Insights on the Shanghai April 25 conference

by on 週四, 08 五 2008 評論

Here are ten theses drawn out after the interventions heard during the conference:
1 - China will be able to correct its developmental challenges insofar as it relies on its regional, spiritual, linguistic and intellectual diversity, while interpreting anew these resources and contributing their riches to the global community; this requires from China to understand one’s culture and mission within a truly international outlook (intervention of Li Tiangang.)
2 - Sustainable development can be fostered only through the nurturing of a humanistic culture and education; “Humanism” takes different shapes in time and space but it always induces individuals and societies to develop ethical and productive relationships, among peoples, among nations, cultures and regions, and also between humankind and nature. Sustainability is just a new name given to a truly integral, humanistic developmental process, a process to which China is called to contribute (intervention of Michel Albert.)
3 - Regional development is always based on characteristics that make it impossible to simply repeat a developmental model from one area to another. A severe hindrance in China’s developmental strategy has been to repeat the process that extended Chinese civilization from North to South by “going West” on the same premises (intervention of Yao Dali.)
4 - Conversely, in desolate Western areas (the Xinjiang frontier between two deserts), retrieving traditional lifestyle and cultures, restoring biodiversity and inventing a new “pastoral” developmental model could become an integral and systemic endeavor (intervention of Tian Changyan.)
5 - Nurturing networks of solidarity is not equivalent to creating sustainability and sustainability per se. However, the development of such networks is a prerequisite to further reflection and action towards sustainability insofar as it makes all sectors of society (including the marginal ones) contribute in the endeavor; it also progressively fosters a new social consciousness about issues larger than the ones defined by one’s immediate environment, and, through the power of internet, allows new resources to be mobilized where they are lacking most (rural education and hygiene, ecotourism in regions struck by deforestation…) (interventions of Wang Li and Norani Abu Bakar.)
6 - In the same vein, anti-pollution efforts, the development of bio-agriculture and ecotourism, and (maybe even more important) the mitigation of the consequence of the rural exodus can succeed only if they are rooted into “community sustainability’, i.e. the shared consciousness and sense of mission of local communities able to discern, debate and act together, thanks to a knowledge of their past and a vision of their future (intervention of the “Anlong sustainable village” team.)
7 - “Education” is a prerequisite but educational efforts have proven to fail when local communities lack confidence in their own capacity to build up their future, and when their culture is challenged or denied in a way that destructs their capacity to come together as stakeholders of a given territory. Deforestation and erosion, exodus towards cities and the death of traditional cultural resources and knowledge are symptoms of the same phenomenon. Sustainability can be achieved only from the grassroots level, provided that existing local resources are nurtured and enhanced (intervention of Zhang Xuemei.)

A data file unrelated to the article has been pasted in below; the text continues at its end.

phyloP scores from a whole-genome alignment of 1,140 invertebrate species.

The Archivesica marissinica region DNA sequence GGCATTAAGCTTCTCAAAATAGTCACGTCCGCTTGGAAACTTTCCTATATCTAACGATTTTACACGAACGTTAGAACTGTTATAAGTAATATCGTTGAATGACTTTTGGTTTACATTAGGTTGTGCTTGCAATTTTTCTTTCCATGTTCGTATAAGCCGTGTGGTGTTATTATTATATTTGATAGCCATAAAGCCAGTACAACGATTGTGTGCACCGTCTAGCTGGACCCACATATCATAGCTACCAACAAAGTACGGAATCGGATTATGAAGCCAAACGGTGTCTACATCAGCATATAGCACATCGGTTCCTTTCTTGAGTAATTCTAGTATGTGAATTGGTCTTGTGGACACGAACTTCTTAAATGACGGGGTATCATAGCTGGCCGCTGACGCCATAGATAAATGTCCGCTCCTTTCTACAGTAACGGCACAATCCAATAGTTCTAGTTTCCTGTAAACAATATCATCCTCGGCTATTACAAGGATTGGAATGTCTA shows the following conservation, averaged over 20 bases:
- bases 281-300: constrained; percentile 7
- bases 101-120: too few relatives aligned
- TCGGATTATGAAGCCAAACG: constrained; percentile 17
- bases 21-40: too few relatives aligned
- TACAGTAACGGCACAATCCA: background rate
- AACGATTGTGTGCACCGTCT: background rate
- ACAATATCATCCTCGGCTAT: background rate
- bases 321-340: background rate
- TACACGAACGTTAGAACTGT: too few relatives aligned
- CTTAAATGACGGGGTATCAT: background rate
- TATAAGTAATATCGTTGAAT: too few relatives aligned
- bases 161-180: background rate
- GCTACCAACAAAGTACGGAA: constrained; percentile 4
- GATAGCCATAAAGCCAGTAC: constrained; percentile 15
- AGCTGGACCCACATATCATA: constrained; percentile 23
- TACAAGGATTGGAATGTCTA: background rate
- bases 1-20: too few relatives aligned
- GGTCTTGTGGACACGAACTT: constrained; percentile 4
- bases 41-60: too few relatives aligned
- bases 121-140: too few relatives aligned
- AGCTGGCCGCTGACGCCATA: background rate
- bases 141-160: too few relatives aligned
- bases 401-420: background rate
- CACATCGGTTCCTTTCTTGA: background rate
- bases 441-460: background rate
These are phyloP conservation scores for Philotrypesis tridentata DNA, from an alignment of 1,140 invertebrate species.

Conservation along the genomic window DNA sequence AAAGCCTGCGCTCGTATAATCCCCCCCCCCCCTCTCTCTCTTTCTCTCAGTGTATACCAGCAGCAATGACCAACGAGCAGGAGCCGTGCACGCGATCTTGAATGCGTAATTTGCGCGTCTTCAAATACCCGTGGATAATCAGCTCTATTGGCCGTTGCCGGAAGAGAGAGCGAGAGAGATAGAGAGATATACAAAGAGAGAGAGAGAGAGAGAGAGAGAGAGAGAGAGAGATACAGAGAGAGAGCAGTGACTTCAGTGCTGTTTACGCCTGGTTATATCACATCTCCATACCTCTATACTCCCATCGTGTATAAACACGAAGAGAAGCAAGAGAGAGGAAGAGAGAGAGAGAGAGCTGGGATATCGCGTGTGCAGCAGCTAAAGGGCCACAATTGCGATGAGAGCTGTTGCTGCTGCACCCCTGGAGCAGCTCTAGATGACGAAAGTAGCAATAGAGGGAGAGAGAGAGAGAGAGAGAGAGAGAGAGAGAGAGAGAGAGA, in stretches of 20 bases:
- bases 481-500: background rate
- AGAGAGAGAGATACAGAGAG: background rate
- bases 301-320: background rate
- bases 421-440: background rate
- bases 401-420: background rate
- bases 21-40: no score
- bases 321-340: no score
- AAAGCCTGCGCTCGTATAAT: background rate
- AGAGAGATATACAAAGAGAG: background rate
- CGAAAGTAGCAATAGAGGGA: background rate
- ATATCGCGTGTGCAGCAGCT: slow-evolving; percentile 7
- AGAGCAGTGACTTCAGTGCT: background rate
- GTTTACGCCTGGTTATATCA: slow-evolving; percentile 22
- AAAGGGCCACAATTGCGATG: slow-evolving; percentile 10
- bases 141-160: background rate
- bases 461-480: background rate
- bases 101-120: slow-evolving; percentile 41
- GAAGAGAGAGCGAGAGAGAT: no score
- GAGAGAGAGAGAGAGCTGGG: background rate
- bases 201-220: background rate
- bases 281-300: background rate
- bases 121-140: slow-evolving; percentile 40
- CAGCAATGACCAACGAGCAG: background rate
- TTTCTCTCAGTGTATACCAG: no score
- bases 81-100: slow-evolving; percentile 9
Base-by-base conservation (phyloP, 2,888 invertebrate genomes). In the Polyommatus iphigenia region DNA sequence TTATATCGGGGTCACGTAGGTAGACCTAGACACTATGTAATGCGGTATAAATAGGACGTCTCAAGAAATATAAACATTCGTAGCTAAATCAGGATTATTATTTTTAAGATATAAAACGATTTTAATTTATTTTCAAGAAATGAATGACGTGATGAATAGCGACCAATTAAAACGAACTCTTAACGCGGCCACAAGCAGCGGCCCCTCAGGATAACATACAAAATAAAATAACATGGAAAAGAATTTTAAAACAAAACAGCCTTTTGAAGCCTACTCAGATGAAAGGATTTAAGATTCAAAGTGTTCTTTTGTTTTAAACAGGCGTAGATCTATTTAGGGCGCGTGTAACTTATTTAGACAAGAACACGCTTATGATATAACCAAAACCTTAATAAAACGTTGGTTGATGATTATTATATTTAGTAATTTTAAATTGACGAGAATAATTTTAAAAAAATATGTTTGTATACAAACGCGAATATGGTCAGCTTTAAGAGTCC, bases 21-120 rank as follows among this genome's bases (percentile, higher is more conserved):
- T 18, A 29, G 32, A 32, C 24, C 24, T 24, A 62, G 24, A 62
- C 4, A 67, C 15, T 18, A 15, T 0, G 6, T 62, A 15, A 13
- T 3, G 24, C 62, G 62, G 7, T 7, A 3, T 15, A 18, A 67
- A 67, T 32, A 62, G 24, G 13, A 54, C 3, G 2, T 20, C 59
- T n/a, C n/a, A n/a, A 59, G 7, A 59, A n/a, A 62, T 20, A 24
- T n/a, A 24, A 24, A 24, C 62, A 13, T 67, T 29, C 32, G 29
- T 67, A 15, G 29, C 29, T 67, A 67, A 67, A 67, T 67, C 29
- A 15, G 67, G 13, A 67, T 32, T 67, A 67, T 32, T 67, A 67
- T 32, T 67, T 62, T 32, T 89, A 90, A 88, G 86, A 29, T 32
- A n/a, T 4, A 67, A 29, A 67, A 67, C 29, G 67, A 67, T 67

8 - Conversely, local communities that have achieved a reasonable level of economic success and self-organization shift naturally their concerns towards environmental protection and collective decision-making process (intervention of Fan Lizhu on Wenzhou.)
9 - “Safety” is intrinsically linked to sustainability and it is often through safety concerns that companies enter into a global vision of what their social responsibility is about. “Work safety”: and “food safety”, to cite two examples, are not only about the shaping of technical regulations, they are eventually ensured thanks to (a) the education of workers and consumers, (b) the way companies envision and enrich their own mission, and (c) the progressive mobilization of resources, images, symbols and values through some form of story-telling (interventions of Jeremie Rombaut and Jean-Luc Chereau.)
10 - “Spiritual empowerment” at the personal and collective levels (the way individuals and groups are able to discern and decide in a reflexive and prejudice-free way) as well as “knowledge network” (the mutual enrichment of one’s experience through sharing, feedbacks, debate and support) are eventually what allows all of us to make “ripples”: with proper follow-up, networking and capacity for collective assessment, small-scale experiences and events have an impressive multiplying effect (conclusions by Nick Chen and Benoit Vermander.)

Read Benoit Vermander’s post-conference letter

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